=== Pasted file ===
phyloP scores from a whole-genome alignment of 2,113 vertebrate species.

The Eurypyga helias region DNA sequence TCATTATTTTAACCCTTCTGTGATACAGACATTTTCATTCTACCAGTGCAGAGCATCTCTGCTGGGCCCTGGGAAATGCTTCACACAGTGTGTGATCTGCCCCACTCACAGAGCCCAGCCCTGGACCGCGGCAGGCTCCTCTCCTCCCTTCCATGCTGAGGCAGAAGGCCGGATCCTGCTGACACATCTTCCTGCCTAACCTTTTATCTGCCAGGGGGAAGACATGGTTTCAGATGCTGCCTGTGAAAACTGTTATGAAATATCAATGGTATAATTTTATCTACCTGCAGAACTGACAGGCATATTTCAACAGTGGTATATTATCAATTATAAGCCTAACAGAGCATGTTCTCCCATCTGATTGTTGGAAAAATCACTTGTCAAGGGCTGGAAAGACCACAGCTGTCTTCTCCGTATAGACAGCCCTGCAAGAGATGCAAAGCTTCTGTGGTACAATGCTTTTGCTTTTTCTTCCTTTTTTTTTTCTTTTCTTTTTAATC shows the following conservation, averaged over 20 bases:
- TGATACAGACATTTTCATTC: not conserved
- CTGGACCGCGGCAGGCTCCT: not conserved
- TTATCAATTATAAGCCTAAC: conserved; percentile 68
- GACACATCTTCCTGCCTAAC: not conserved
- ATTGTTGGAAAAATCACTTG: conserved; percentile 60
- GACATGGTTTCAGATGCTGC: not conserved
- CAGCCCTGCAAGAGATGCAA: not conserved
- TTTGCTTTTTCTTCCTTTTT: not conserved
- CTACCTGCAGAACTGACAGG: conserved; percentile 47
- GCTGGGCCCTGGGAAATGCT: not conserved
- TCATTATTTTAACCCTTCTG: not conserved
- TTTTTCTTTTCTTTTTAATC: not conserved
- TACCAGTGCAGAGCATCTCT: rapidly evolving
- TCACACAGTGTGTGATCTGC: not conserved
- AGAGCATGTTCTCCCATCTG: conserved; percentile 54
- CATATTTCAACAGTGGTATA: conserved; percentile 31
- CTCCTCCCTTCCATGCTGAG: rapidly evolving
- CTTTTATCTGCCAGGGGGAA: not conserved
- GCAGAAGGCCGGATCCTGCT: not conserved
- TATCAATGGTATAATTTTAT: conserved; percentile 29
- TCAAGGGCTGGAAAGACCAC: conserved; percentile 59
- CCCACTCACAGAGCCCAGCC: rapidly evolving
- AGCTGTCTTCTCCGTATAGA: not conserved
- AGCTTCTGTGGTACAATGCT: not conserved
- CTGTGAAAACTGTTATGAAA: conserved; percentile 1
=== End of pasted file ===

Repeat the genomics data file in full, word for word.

phyloP scores from a whole-genome alignment of 2,113 vertebrate species.

The Eurypyga helias region DNA sequence TCATTATTTTAACCCTTCTGTGATACAGACATTTTCATTCTACCAGTGCAGAGCATCTCTGCTGGGCCCTGGGAAATGCTTCACACAGTGTGTGATCTGCCCCACTCACAGAGCCCAGCCCTGGACCGCGGCAGGCTCCTCTCCTCCCTTCCATGCTGAGGCAGAAGGCCGGATCCTGCTGACACATCTTCCTGCCTAACCTTTTATCTGCCAGGGGGAAGACATGGTTTCAGATGCTGCCTGTGAAAACTGTTATGAAATATCAATGGTATAATTTTATCTACCTGCAGAACTGACAGGCATATTTCAACAGTGGTATATTATCAATTATAAGCCTAACAGAGCATGTTCTCCCATCTGATTGTTGGAAAAATCACTTGTCAAGGGCTGGAAAGACCACAGCTGTCTTCTCCGTATAGACAGCCCTGCAAGAGATGCAAAGCTTCTGTGGTACAATGCTTTTGCTTTTTCTTCCTTTTTTTTTTCTTTTCTTTTTAATC shows the following conservation, averaged over 20 bases:
- TGATACAGACATTTTCATTC: not conserved
- CTGGACCGCGGCAGGCTCCT: not conserved
- TTATCAATTATAAGCCTAAC: conserved; percentile 68
- GACACATCTTCCTGCCTAAC: not conserved
- ATTGTTGGAAAAATCACTTG: conserved; percentile 60
- GACATGGTTTCAGATGCTGC: not conserved
- CAGCCCTGCAAGAGATGCAA: not conserved
- TTTGCTTTTTCTTCCTTTTT: not conserved
- CTACCTGCAGAACTGACAGG: conserved; percentile 47
- GCTGGGCCCTGGGAAATGCT: not conserved
- TCATTATTTTAACCCTTCTG: not conserved
- TTTTTCTTTTCTTTTTAATC: not conserved
- TACCAGTGCAGAGCATCTCT: rapidly evolving
- TCACACAGTGTGTGATCTGC: not conserved
- AGAGCATGTTCTCCCATCTG: conserved; percentile 54
- CATATTTCAACAGTGGTATA: conserved; percentile 31
- CTCCTCCCTTCCATGCTGAG: rapidly evolving
- CTTTTATCTGCCAGGGGGAA: not conserved
- GCAGAAGGCCGGATCCTGCT: not conserved
- TATCAATGGTATAATTTTAT: conserved; percentile 29
- TCAAGGGCTGGAAAGACCAC: conserved; percentile 59
- CCCACTCACAGAGCCCAGCC: rapidly evolving
- AGCTGTCTTCTCCGTATAGA: not conserved
- AGCTTCTGTGGTACAATGCT: not conserved
- CTGTGAAAACTGTTATGAAA: conserved; percentile 1